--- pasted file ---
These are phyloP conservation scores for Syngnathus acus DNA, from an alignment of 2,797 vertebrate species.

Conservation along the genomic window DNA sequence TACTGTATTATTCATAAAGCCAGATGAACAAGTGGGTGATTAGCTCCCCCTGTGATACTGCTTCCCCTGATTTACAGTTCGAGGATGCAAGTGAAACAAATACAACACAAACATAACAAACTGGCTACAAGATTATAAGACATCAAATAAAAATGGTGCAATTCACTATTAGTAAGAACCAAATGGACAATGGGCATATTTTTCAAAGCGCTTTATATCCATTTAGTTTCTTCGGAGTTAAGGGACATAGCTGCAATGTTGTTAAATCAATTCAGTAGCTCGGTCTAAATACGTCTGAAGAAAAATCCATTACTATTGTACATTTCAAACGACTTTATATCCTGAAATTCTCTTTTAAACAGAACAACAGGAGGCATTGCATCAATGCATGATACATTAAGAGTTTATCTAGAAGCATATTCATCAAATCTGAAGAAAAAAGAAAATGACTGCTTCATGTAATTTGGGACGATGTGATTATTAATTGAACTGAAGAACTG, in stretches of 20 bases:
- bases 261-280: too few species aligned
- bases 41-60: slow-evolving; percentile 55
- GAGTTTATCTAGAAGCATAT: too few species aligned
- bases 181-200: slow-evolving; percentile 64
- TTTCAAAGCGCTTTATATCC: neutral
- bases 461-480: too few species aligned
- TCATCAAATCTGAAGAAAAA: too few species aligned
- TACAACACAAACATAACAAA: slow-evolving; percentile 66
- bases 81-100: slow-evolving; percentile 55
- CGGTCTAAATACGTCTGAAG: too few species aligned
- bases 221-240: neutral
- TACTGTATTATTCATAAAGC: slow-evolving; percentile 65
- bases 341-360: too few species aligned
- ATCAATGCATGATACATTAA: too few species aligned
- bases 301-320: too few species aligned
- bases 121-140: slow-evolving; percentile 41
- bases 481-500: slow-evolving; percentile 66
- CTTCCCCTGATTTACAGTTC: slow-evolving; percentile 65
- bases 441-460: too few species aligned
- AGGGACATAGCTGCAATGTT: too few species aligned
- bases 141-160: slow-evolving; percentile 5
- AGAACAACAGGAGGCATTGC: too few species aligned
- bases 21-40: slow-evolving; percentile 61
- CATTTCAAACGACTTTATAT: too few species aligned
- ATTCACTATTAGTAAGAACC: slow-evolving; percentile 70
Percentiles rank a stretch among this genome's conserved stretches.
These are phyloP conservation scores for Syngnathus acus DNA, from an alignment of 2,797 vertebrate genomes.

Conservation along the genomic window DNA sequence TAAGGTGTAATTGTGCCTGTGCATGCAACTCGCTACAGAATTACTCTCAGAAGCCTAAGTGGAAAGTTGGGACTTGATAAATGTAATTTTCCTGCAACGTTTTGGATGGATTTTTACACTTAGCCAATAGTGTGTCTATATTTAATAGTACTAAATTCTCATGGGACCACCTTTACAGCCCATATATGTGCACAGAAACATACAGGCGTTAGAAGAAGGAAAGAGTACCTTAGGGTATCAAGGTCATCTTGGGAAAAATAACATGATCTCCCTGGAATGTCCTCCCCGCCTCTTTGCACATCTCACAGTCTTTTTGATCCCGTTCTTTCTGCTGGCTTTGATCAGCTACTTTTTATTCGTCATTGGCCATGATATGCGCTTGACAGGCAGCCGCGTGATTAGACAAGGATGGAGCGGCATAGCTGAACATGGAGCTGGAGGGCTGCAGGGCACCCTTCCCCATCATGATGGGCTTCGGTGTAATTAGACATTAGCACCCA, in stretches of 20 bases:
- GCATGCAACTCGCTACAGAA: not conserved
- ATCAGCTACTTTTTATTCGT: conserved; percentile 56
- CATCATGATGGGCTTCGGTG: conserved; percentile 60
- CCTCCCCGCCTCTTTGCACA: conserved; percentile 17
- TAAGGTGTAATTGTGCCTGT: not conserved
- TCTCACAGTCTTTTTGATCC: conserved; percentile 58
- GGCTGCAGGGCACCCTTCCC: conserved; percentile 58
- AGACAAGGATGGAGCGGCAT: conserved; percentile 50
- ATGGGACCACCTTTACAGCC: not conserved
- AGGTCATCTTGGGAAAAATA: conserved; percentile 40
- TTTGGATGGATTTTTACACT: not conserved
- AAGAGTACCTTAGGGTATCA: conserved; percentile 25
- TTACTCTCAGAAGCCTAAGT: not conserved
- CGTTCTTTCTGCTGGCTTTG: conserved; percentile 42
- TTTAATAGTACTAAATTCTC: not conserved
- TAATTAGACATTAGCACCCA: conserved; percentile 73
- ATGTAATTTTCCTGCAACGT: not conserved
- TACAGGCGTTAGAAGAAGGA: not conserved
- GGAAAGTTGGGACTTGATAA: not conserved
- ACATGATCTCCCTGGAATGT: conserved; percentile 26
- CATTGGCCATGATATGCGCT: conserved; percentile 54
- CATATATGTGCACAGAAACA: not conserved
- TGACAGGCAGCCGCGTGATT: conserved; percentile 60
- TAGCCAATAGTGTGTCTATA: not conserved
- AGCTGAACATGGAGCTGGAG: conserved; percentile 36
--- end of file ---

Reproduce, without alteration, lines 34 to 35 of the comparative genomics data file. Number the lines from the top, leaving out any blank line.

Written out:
- CCTCCCCGCCTCTTTGCACA: conserved; percentile 17
- TAAGGTGTAATTGTGCCTGT: not conserved